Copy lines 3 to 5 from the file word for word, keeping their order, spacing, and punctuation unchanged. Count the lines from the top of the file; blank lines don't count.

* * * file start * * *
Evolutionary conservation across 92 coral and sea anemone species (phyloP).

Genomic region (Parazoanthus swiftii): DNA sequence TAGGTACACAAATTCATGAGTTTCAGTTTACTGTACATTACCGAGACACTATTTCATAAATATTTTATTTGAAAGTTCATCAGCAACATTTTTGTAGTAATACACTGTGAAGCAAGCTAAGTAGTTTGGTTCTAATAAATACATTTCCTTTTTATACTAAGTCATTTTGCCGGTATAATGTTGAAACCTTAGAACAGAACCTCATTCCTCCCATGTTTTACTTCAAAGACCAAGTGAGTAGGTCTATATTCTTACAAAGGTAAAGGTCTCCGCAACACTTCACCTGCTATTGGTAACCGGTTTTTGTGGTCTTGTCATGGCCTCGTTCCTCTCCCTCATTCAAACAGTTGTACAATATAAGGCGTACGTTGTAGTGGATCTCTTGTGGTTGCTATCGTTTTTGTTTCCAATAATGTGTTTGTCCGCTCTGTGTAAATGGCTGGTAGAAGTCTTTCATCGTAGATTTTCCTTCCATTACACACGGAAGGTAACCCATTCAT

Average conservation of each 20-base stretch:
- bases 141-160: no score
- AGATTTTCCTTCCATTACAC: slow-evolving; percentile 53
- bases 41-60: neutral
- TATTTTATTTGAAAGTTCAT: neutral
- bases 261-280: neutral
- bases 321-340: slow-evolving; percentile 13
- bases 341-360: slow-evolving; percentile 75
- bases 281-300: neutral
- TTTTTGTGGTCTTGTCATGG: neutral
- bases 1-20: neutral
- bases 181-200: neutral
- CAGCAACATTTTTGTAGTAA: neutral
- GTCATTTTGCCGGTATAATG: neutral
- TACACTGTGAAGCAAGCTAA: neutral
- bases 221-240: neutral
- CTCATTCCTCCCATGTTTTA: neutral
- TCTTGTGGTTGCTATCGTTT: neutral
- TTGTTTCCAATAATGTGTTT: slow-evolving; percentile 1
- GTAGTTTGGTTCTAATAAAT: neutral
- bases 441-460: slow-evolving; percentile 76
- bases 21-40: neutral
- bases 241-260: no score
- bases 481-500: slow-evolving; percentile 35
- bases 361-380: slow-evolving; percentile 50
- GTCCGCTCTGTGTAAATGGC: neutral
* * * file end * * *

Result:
Average conservation of each 20-base stretch:
- bases 141-160: no score
- AGATTTTCCTTCCATTACAC: slow-evolving; percentile 53